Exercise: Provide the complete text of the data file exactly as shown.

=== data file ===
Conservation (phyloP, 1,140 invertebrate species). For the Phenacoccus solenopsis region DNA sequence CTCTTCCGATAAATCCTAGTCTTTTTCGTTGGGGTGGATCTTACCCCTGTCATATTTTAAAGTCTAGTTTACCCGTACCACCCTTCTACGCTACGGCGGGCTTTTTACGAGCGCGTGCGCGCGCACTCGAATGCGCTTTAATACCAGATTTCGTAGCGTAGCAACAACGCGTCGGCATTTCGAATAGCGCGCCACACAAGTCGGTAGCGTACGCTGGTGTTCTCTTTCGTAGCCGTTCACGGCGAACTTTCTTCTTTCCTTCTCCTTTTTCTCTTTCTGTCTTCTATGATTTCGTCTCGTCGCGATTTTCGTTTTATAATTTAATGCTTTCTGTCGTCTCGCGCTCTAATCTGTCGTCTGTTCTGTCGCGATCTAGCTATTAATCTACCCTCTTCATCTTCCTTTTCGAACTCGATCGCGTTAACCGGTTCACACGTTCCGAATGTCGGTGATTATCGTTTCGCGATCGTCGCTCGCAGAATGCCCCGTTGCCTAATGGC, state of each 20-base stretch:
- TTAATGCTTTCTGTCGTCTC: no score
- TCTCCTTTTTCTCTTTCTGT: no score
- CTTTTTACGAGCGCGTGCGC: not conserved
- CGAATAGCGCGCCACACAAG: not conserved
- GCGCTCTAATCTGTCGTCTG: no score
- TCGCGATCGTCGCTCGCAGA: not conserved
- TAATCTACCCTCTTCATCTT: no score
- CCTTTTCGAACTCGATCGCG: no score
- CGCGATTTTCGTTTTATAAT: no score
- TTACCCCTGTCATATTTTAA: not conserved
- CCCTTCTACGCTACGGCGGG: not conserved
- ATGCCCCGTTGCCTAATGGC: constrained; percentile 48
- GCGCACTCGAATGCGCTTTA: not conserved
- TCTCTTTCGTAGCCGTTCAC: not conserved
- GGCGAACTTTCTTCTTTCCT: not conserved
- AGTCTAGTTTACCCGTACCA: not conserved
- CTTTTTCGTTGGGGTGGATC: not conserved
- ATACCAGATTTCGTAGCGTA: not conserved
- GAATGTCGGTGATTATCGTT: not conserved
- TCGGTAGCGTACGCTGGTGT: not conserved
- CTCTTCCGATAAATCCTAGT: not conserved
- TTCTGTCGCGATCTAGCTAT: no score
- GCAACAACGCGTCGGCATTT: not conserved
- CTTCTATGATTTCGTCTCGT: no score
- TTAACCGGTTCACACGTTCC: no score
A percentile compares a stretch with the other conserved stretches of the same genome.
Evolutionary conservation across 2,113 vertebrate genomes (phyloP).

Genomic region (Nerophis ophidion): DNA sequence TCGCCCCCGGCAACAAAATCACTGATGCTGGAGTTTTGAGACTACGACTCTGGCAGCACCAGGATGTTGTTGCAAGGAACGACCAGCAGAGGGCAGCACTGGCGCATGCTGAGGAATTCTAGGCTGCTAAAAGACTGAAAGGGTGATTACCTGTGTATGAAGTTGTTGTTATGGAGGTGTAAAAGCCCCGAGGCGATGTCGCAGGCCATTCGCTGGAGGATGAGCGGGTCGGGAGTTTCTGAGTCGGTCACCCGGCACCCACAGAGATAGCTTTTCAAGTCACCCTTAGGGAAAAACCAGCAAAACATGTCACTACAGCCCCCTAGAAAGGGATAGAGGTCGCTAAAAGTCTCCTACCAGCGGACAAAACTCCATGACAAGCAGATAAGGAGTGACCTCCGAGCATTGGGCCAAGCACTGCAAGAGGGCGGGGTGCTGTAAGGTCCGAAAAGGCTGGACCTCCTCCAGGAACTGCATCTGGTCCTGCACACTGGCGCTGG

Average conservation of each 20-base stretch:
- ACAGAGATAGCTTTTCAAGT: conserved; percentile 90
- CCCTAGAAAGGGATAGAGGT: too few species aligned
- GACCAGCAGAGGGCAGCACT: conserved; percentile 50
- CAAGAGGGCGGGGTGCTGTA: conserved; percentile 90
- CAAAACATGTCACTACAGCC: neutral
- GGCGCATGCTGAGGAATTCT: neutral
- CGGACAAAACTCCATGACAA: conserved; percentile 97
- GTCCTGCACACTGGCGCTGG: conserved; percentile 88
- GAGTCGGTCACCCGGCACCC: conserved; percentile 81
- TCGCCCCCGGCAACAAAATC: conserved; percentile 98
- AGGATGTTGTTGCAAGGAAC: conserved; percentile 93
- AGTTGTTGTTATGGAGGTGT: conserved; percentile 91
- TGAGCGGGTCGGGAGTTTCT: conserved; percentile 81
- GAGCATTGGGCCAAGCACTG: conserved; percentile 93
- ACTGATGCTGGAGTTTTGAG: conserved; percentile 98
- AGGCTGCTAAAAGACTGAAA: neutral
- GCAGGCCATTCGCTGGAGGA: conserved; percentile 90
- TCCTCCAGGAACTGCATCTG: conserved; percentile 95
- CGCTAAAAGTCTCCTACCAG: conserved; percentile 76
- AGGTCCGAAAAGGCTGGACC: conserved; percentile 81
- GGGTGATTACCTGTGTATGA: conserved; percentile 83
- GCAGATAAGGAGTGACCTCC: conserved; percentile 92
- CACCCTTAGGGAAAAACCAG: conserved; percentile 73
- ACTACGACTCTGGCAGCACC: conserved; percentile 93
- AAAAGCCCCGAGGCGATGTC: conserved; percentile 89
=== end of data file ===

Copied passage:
Conservation (phyloP, 1,140 invertebrate species). For the Phenacoccus solenopsis region DNA sequence CTCTTCCGATAAATCCTAGTCTTTTTCGTTGGGGTGGATCTTACCCCTGTCATATTTTAAAGTCTAGTTTACCCGTACCACCCTTCTACGCTACGGCGGGCTTTTTACGAGCGCGTGCGCGCGCACTCGAATGCGCTTTAATACCAGATTTCGTAGCGTAGCAACAACGCGTCGGCATTTCGAATAGCGCGCCACACAAGTCGGTAGCGTACGCTGGTGTTCTCTTTCGTAGCCGTTCACGGCGAACTTTCTTCTTTCCTTCTCCTTTTTCTCTTTCTGTCTTCTATGATTTCGTCTCGTCGCGATTTTCGTTTTATAATTTAATGCTTTCTGTCGTCTCGCGCTCTAATCTGTCGTCTGTTCTGTCGCGATCTAGCTATTAATCTACCCTCTTCATCTTCCTTTTCGAACTCGATCGCGTTAACCGGTTCACACGTTCCGAATGTCGGTGATTATCGTTTCGCGATCGTCGCTCGCAGAATGCCCCGTTGCCTAATGGC, state of each 20-base stretch:
- TTAATGCTTTCTGTCGTCTC: no score
- TCTCCTTTTTCTCTTTCTGT: no score
- CTTTTTACGAGCGCGTGCGC: not conserved
- CGAATAGCGCGCCACACAAG: not conserved
- GCGCTCTAATCTGTCGTCTG: no score
- TCGCGATCGTCGCTCGCAGA: not conserved
- TAATCTACCCTCTTCATCTT: no score
- CCTTTTCGAACTCGATCGCG: no score
- CGCGATTTTCGTTTTATAAT: no score
- TTACCCCTGTCATATTTTAA: not conserved
- CCCTTCTACGCTACGGCGGG: not conserved
- ATGCCCCGTTGCCTAATGGC: constrained; percentile 48
- GCGCACTCGAATGCGCTTTA: not conserved
- TCTCTTTCGTAGCCGTTCAC: not conserved
- GGCGAACTTTCTTCTTTCCT: not conserved
- AGTCTAGTTTACCCGTACCA: not conserved
- CTTTTTCGTTGGGGTGGATC: not conserved
- ATACCAGATTTCGTAGCGTA: not conserved
- GAATGTCGGTGATTATCGTT: not conserved
- TCGGTAGCGTACGCTGGTGT: not conserved
- CTCTTCCGATAAATCCTAGT: not conserved
- TTCTGTCGCGATCTAGCTAT: no score
- GCAACAACGCGTCGGCATTT: not conserved
- CTTCTATGATTTCGTCTCGT: no score
- TTAACCGGTTCACACGTTCC: no score
A percentile compares a stretch with the other conserved stretches of the same genome.
Evolutionary conservation across 2,113 vertebrate genomes (phyloP).

Genomic region (Nerophis ophidion): DNA sequence TCGCCCCCGGCAACAAAATCACTGATGCTGGAGTTTTGAGACTACGACTCTGGCAGCACCAGGATGTTGTTGCAAGGAACGACCAGCAGAGGGCAGCACTGGCGCATGCTGAGGAATTCTAGGCTGCTAAAAGACTGAAAGGGTGATTACCTGTGTATGAAGTTGTTGTTATGGAGGTGTAAAAGCCCCGAGGCGATGTCGCAGGCCATTCGCTGGAGGATGAGCGGGTCGGGAGTTTCTGAGTCGGTCACCCGGCACCCACAGAGATAGCTTTTCAAGTCACCCTTAGGGAAAAACCAGCAAAACATGTCACTACAGCCCCCTAGAAAGGGATAGAGGTCGCTAAAAGTCTCCTACCAGCGGACAAAACTCCATGACAAGCAGATAAGGAGTGACCTCCGAGCATTGGGCCAAGCACTGCAAGAGGGCGGGGTGCTGTAAGGTCCGAAAAGGCTGGACCTCCTCCAGGAACTGCATCTGGTCCTGCACACTGGCGCTGG

Average conservation of each 20-base stretch:
- ACAGAGATAGCTTTTCAAGT: conserved; percentile 90
- CCCTAGAAAGGGATAGAGGT: too few species aligned
- GACCAGCAGAGGGCAGCACT: conserved; percentile 50
- CAAGAGGGCGGGGTGCTGTA: conserved; percentile 90
- CAAAACATGTCACTACAGCC: neutral
- GGCGCATGCTGAGGAATTCT: neutral
- CGGACAAAACTCCATGACAA: conserved; percentile 97
- GTCCTGCACACTGGCGCTGG: conserved; percentile 88
- GAGTCGGTCACCCGGCACCC: conserved; percentile 81
- TCGCCCCCGGCAACAAAATC: conserved; percentile 98
- AGGATGTTGTTGCAAGGAAC: conserved; percentile 93
- AGTTGTTGTTATGGAGGTGT: conserved; percentile 91
- TGAGCGGGTCGGGAGTTTCT: conserved; percentile 81
- GAGCATTGGGCCAAGCACTG: conserved; percentile 93
- ACTGATGCTGGAGTTTTGAG: conserved; percentile 98
- AGGCTGCTAAAAGACTGAAA: neutral
- GCAGGCCATTCGCTGGAGGA: conserved; percentile 90
- TCCTCCAGGAACTGCATCTG: conserved; percentile 95
- CGCTAAAAGTCTCCTACCAG: conserved; percentile 76
- AGGTCCGAAAAGGCTGGACC: conserved; percentile 81
- GGGTGATTACCTGTGTATGA: conserved; percentile 83
- GCAGATAAGGAGTGACCTCC: conserved; percentile 92
- CACCCTTAGGGAAAAACCAG: conserved; percentile 73
- ACTACGACTCTGGCAGCACC: conserved; percentile 93
- AAAAGCCCCGAGGCGATGTC: conserved; percentile 89